Although I haven’t read Alger’s, Adrift in New York Or, Tom and Florence Braving the World, I did use Voyant tools to look at data for it.
Under the Cirrus cloud I found these common words:
I know that there is a lot of dialogue in the novel due to the occurrence of “said”. I also know that old New York slang like “dodger” comes up a lot (unless that’s a name?). There is also a heavy influence of New York as the setting. Words like “linden, Leighton, bolten” come up a lot as well. There are characters like Tim, Florence, friends, and an uncle. I assume they talk about money quite a bit and being young and poor.
From the trends segment, I found out Dodger is a character and his name occurs the most around the middle of the novel so I’m assuming Dodger is extremely important to the plot of the novel. Strangely, the use of Florence’s name goes down significantly when Dodger’s goes up. This could be because Florence is absent for this part of the text. The name Curtis also goes down and roughly follows the same pattern as Florence’s name.
Some of the “phrases’ featured below also give away some sense of style the novel is written in and some sense of themes throughout the work.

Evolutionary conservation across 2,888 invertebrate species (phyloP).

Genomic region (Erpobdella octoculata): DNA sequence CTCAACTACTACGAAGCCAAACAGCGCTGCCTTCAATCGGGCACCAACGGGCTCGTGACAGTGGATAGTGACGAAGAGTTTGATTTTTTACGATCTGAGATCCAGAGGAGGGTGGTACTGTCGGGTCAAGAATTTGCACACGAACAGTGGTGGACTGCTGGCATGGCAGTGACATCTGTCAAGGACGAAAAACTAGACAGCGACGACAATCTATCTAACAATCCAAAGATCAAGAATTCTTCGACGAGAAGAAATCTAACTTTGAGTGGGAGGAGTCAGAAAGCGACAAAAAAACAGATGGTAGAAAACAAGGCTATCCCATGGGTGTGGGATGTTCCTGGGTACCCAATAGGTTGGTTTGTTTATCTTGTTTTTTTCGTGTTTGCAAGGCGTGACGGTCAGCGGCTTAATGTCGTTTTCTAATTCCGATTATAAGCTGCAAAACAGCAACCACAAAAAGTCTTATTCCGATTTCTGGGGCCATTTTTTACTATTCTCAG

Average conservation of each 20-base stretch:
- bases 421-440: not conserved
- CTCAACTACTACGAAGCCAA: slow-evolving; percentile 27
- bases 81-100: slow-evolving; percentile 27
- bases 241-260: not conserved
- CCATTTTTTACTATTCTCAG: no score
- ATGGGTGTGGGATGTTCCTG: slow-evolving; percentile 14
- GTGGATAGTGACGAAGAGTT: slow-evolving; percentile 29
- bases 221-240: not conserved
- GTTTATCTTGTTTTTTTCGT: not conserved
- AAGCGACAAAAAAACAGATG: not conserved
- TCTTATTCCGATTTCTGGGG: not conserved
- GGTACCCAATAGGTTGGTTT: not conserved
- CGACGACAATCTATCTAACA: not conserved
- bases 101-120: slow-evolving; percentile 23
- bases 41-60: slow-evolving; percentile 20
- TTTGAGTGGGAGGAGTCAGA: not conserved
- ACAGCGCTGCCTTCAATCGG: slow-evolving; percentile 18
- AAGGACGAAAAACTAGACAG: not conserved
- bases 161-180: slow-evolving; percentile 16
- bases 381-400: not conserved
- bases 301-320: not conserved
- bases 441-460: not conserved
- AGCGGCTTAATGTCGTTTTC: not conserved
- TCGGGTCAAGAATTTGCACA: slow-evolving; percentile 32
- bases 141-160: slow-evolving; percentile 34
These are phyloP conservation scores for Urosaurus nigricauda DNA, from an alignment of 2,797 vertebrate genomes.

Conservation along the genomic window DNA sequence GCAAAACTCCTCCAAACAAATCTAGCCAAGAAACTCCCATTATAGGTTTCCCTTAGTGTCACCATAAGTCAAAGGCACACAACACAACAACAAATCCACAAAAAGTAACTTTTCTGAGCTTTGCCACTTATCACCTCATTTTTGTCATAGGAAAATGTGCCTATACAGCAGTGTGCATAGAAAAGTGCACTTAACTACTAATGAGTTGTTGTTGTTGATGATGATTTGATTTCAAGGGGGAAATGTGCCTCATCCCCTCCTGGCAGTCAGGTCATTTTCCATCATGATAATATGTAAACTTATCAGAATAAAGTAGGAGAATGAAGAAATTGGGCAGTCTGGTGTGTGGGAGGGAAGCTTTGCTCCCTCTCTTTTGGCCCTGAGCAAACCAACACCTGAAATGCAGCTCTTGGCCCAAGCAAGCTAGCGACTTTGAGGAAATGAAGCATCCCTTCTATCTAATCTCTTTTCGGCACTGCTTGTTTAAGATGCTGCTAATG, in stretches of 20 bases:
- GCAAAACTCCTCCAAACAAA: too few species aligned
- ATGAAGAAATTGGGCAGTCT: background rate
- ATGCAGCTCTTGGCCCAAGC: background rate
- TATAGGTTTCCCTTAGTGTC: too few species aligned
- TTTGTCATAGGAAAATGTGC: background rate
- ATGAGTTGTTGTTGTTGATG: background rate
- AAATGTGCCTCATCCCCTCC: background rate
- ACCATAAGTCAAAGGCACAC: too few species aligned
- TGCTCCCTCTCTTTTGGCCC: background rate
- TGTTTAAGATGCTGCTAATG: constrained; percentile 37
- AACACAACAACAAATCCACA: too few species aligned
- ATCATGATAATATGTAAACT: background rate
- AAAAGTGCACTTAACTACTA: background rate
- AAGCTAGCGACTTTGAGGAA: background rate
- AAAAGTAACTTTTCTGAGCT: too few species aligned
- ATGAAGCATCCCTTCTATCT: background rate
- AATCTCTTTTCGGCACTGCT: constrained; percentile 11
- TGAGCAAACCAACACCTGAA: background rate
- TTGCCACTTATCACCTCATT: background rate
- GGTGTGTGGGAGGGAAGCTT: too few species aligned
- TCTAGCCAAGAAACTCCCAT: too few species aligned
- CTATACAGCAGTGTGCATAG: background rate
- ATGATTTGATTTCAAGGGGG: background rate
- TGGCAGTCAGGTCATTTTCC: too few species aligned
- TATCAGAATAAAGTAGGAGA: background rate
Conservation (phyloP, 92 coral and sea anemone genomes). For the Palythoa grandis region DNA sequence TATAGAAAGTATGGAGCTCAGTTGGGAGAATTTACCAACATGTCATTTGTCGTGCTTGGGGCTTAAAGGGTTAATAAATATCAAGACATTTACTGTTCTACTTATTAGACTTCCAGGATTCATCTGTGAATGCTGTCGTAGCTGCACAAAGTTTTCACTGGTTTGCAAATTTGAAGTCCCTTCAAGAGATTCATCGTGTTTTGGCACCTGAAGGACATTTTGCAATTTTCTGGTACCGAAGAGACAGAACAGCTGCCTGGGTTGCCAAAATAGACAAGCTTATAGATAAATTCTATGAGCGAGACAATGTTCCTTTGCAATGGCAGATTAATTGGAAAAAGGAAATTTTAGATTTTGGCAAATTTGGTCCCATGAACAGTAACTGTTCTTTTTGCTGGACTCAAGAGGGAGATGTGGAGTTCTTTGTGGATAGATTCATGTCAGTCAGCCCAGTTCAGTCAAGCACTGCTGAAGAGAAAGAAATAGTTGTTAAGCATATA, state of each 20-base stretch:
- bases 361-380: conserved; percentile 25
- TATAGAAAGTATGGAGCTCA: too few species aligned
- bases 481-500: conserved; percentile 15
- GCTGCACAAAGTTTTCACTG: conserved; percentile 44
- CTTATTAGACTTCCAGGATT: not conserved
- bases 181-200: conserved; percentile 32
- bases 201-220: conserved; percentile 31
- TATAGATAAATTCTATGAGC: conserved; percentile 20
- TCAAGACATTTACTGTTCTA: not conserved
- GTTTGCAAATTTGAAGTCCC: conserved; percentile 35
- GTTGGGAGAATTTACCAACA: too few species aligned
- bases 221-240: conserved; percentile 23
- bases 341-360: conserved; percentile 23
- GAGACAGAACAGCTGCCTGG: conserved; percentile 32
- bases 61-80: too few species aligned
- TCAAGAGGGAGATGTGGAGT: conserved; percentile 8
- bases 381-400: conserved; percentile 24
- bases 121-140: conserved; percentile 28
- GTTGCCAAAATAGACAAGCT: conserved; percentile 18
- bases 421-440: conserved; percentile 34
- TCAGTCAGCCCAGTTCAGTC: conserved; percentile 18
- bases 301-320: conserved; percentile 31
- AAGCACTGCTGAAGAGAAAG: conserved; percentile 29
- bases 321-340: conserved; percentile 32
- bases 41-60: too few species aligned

“he isn’t fit company for the likes of you” leads me to believe there are classist tones throughout the novel. The phrase “the saloon and walked up to a bar” makes me believe there is an element of alcoholism in the text and reckless youthful behavior.
I know from the Wikipedia article on Alger that there is a heavy theme of an impoverished boy being spotted by a wealthy person and given access to wealth. Usually the boy is doing something morally right or honest to merit the reward of riches like turning in a found wallet.
After I downloaded the corpus of Alder texts the cirrus bubble came up like this:
From this I can gather that all the texts are dialogue heavy and refer to money, class, time, and youth.
Some of these phrases reflect the overarching themes across Alger’s works:
All of these phrases seem to involve money or violence. As the wiki suggested about Alger it was really hard for him to branch out of his usual tropes in his texts.
The correlations also suggest the themes of work, money, earning, and generally hard times in America:
On ngrams I first searched the correlated words “cold” and “expense”
Both are very common words and this didn’t prove successful.
Then, on ngrams I searched a bunch of words having to do with work, money, and earning a living which showed me a slight boost of the word “work” around the 1920s and great depression era. Alger’s works were written in the 19th century and he died in 1899 so it is possibly his works circulated through the twenties and based on his themes of rags to riches I’m guessing they might have been popular in the twenties maybe more so than when Alger was alive.